So anyway, it was only last year on Facebook, that Sparky held an informal poll on what the name of the upcoming Acid FM album should be, and the best answer was, in the end, handpicked from many entries, and decided to be Justified American Music“. This first and latest Acid FM full length release, which comes in a nice digipack with lots of dodgy photos of the longhaired rocker-blokes in the band standing around brick walls and abandoned lots, looking mean, the silver disc carefully digitally encoded with sounds being very much in their hairy staple diet style of forefathers like Kyuss and Fu Manchu infused straight ahead, no-holds barred vein of pedal-hopping ‘revolution rockin’ stoner rock with a bit of fast thrashmetal and anarchic motor city Detroit chaos thrown in the mix, it culminates in what a Justified American hard rock power trio look and sound like. They do possess some great heavy riffs and never run dry on blitzkrieg fury and Motörhead infused energy, the JAM CD and the Electronic No. 3 CD are both very consistent records, hard and heavy and fast paced. Most of the songs are bursting with vitality to rock out to the max. Acid FM do indeed take their multivitamins every day.

Following hot on the heels of Justified American Music is a 2013 release housed in a jewel case, a 45 minute extended play spread across 9 songs, called Electric No. 3. It consists of a mix of live and studio tracks which further cement the band’s metallic stoner onslaught with more live Detroit-style hellraiser leanings. Some of the live tracks are different versions of songs on JAM, and there are a few new songs as well. Its really blistering stuff that can be described, as a mad-dog power trio out to conquer the heavier side of Spacerock-as-we-know-it, without the psychedelic trappings of the genre. Hawkwind and Monster Magnet are thus named as big influences, according to Sparky’s liner notes on the JAM album, though I would not class Acid FM in any way even overtly psychedelic, even though they DO blow minds, and not at all orchestral, definitely not pastoral, never mellow, not dreamy, in no way at all “prog” or peddling to the experimental, even, no it’s just straight ahead riff-O-rama hardrock, feet squarely planted in metal and stoner, no extended freakouts, no drug addled jamming, no bullshit, unless you count the nearly 8 minute long Black Sabbath cover, its as close to a jam as they get. In that sense they brutalize the listener much like the aforemented bands like Fu Manchu do when tha’Fu are at their best with Fu Man-numbers like Urethane or Hell On Wheels for example, in other words like a loaded jackhammer pummeling at your metal brain, making old men in the know, like Lemmy, very proud of the proceedings.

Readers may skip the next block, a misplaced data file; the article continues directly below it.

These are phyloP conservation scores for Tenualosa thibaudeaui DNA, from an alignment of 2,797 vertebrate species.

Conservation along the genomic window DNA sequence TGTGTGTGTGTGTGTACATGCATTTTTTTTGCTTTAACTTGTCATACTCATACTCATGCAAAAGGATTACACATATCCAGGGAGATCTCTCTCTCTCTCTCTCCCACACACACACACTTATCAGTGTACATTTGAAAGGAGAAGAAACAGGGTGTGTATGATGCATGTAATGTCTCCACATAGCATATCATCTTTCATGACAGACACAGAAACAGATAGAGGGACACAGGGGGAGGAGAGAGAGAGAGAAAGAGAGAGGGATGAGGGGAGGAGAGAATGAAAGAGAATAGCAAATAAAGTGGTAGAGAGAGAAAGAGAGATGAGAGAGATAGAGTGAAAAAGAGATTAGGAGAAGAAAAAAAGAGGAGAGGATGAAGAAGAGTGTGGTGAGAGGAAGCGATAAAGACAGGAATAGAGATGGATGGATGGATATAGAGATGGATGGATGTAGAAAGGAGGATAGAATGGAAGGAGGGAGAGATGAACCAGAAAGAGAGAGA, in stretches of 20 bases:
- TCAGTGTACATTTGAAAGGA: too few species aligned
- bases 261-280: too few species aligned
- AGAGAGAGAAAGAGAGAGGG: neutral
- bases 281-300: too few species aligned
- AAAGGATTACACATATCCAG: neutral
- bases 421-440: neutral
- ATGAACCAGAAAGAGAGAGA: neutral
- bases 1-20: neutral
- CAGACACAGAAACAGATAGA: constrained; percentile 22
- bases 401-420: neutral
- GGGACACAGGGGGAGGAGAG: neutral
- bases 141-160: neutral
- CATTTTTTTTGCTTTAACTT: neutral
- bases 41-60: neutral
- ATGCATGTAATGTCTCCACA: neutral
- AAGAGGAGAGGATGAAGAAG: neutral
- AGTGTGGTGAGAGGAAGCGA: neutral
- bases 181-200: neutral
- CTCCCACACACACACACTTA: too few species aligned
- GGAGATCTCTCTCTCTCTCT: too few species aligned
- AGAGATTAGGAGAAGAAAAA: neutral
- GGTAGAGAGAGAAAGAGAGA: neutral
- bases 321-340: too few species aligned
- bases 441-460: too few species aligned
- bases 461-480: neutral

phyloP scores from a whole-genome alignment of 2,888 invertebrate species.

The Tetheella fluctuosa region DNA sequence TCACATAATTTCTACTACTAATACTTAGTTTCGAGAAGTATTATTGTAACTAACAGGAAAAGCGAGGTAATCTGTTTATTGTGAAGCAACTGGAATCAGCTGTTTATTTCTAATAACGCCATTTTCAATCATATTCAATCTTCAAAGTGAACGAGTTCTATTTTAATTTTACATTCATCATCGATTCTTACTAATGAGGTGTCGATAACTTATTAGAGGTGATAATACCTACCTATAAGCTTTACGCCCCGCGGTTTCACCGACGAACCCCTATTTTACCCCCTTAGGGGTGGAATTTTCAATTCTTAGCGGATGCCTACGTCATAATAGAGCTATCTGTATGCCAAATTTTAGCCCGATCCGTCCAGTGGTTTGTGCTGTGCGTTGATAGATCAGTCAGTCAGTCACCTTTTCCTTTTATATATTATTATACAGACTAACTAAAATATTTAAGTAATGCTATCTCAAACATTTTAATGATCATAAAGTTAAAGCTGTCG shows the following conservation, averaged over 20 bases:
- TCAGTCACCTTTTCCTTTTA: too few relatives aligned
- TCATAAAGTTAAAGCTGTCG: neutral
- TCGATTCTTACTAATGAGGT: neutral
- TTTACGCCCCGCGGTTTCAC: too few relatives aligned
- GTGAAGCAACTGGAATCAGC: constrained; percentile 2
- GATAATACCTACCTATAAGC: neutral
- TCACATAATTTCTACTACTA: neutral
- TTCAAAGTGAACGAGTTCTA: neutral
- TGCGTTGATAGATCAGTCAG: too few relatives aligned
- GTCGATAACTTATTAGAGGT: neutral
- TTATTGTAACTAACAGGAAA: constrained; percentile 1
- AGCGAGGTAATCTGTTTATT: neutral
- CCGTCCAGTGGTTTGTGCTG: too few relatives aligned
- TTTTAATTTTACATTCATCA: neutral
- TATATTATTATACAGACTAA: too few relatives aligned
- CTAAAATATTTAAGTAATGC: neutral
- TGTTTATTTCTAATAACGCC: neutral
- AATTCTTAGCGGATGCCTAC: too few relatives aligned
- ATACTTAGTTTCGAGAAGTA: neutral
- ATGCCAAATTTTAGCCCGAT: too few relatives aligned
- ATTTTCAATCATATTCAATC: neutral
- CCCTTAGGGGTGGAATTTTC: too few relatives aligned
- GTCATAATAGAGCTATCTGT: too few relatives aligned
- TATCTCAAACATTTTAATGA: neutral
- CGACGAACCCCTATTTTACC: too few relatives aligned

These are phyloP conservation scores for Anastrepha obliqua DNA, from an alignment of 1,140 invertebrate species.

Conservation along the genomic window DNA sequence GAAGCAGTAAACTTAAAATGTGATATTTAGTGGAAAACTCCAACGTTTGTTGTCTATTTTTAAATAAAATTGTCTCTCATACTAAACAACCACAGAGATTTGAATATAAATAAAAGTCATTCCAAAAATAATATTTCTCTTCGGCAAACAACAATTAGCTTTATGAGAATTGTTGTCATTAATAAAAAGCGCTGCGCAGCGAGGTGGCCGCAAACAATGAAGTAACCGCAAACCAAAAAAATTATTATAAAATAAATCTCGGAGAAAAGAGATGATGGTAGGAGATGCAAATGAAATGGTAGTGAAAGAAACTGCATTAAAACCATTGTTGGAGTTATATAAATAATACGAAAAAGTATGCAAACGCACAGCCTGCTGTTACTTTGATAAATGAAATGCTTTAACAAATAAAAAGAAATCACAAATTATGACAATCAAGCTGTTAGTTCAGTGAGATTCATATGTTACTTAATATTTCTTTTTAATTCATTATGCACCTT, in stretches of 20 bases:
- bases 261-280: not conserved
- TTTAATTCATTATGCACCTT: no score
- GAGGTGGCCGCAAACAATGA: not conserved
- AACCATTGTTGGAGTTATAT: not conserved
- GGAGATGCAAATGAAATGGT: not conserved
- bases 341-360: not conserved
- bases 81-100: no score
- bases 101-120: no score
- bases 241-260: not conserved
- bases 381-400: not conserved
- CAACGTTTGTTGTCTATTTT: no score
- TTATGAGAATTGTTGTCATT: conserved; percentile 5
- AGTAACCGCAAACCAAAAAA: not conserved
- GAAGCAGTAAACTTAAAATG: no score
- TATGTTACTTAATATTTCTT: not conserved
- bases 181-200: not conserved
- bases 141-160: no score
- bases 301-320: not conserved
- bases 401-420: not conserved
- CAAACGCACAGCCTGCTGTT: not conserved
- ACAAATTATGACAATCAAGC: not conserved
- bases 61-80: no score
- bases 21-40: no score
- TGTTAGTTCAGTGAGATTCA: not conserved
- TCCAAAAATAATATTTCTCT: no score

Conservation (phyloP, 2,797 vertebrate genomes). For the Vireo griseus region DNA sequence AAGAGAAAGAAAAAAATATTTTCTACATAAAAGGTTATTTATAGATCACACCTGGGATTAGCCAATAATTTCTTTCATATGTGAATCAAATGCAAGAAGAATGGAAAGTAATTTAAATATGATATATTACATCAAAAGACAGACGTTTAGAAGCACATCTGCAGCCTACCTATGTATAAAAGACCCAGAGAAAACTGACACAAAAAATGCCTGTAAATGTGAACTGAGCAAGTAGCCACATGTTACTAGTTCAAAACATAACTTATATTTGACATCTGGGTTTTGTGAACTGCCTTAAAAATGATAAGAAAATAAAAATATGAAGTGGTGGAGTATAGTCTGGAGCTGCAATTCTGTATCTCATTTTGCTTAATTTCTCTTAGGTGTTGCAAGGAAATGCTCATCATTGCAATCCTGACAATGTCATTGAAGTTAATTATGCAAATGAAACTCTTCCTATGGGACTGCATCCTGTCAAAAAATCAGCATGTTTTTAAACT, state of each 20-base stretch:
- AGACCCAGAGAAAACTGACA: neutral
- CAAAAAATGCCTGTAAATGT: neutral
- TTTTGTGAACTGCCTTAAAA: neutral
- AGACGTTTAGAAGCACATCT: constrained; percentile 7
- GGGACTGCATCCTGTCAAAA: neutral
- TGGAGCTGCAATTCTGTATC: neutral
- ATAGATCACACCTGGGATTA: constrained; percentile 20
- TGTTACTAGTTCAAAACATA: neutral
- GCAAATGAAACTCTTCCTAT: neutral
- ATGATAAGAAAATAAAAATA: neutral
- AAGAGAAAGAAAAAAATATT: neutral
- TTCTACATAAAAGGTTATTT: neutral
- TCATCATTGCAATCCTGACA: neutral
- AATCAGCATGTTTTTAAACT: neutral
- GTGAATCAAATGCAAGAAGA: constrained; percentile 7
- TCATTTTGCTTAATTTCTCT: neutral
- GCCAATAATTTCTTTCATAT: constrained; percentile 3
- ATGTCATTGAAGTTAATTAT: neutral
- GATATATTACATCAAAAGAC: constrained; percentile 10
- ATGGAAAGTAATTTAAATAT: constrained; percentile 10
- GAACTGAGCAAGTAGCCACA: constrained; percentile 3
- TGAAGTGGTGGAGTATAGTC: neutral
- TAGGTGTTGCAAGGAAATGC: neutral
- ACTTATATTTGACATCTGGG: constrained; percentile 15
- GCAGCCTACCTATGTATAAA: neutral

I am myself currently in the midst of negotiation over creating front cover art for the next Acid FM platter due out in 2014, so we shall see what time and ideas will bring forth on the graphic side once we “Trip the Switch” and “Brainstorm” on a dream dollar deal, and cater for the bands wishes and developments and needs on that end, reaching an end, seeing something coming into fruition. We have nearly settled on images of deep space and shadowy figures, maybe, we are still in the early stage of heady metal “metalmorphosis”. Time will tell for 2014 for these three dudes if they ever break into the mainstream. This band is the essence of skill, and obviously a hard working group at what they do, it really shows, you hear they are playing their damn instruments like no tomorrow. They might as well be superstars if they ever get a break from some bigshot label or big-name producer of some sort. They aim high and produce.

Check out the links below this review, as Sparky @ Monsterfuzz is offering limited $25 discount bundles with both the Justified American Music and Electric No. 3 CD’s with the split 7″ Space Mirrors/Acid FM vinyl, also including a bonus Acid FM poster, and you won’t regret it as the transparent red vinyl item will become quite collectible as of the near future… It’s all Approved by the Healthy Trip Advisor in your Head, they are giants, and they are hardcore! Born to win! They lay down the Law! Totally! Support these three Justified American 30-something hard rockin’ pasty looking stoned white chaps… NOW!

For more information visit the Acid FM web site at:
Visit the Monster Fuzz Records web site at:

Reviewed by Christian Mumford

Architectural Metaphor – A History (as told by Paul Eggleston)